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Picture of Beer Bottle Color Organ
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This is a beer bottle version of the classic color organ, where different color lights are triggered by different frequencies of sound, resulting in a display that flashes along to music.

Please bear with me as this is my first instructable, and I didn’t start the documentation until after the project was finished.

This was one of those projects that just kept changing. I originally only wanted to make an interesting light for my little corner of the garage where I relax with a secondhand TV, a vintage pop machine full of cold drinks, and an old stereo. 

I began with inspiration from the “popcorn lamp” made by “i_make_stuff”.

http://www.instructables.com/id/Popcorn-Lamp/

Then I saw the Wine bottle accent lights made by “KEUrban”.

http://www.instructables.com/id/Wine-Bottle-Accent-Light/


So I decided to put lights into a few beer bottles, and mount them to a wood base. I don’t know where the idea to hook the entire project to a color organ came from, or how it changed from a string of lights to one large bulb, but I think it turned out nice.


 
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Step 1: The light kits

Picture of The light kits
I began with 2 ML1 light kits from Ramsey electronics. I bought them on sale for $36.00 each. I chose these over less expensive light kits because they were the only ones that I found that came with an outer case. Each kit took about two hours to assemble with about 70 electrical connections being soldered.

Step 2: The finished base.

Picture of The finished base.
This is what the finished base looks like. Unfortunately, I did not take many photographs during the assembly. In fact, most of the photos included here are of a smaller lamp being built, but it was made from the same piece of wood as the beer bottle color organ, and the technique that was used is the same. The beer bottle organ just has 6 light sockets, instead of the 1 that you will see in the rest of the illustrations.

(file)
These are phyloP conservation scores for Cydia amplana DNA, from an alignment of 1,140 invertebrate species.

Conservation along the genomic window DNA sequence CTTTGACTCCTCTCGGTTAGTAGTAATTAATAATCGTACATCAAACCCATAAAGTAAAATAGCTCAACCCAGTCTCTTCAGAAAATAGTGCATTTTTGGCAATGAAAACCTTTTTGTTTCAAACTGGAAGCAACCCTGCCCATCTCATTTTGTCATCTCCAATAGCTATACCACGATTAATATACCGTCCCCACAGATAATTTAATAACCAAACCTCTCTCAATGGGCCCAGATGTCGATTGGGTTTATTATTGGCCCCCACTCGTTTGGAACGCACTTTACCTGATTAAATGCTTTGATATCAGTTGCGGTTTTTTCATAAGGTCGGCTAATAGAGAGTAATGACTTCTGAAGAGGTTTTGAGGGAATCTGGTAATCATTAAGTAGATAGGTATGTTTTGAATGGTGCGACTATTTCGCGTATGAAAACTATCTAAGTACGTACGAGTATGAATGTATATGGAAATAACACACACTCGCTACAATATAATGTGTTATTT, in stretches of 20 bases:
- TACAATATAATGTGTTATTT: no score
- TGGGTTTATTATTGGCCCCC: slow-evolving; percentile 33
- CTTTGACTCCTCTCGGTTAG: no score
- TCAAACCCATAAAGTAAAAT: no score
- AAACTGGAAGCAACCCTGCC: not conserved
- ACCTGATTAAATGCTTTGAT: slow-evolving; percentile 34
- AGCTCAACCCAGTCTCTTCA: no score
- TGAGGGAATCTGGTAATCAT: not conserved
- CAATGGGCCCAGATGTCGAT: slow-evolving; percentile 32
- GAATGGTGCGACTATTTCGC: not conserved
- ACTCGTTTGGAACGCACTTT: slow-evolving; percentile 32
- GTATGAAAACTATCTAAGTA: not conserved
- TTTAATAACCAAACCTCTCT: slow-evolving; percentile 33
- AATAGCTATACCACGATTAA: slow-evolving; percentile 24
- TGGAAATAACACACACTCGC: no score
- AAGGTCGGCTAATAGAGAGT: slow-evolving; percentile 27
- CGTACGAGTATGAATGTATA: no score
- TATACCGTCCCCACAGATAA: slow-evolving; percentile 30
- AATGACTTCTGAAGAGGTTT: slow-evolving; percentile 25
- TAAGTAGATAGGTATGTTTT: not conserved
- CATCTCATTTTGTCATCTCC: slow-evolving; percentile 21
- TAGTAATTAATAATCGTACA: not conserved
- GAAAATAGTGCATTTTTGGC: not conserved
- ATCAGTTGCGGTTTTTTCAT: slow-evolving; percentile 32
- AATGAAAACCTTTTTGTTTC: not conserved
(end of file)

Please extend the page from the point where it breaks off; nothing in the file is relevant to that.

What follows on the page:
The dimensions for the wood base are 3 inches, by 1 inch, by 21.5 inches. The center of the first socket is 2 ¼ inches from the edge. The sockets are then each 3 ½ inches apart from each other. 

Step 3: Drilling the wood base.

Picture of Drilling the wood base.
I drilled a vertical hole where I wanted each light socket to be mounted. I really don’t know the diameter, as all of my drill bits are sloppily stored loose in an old ammo can. I just matched a drill bit with the lamp nipple that I wanted to use to secure the candelabra base to the wood. I then drilled a horizontal hole from the back of the wood base intersecting the vertical hole.

Step 4: Base assembly

Picture of base assembly
The electrical wiring was inserted, and a lamp nipple was placed over the wire.

Step 5: Securing the wiring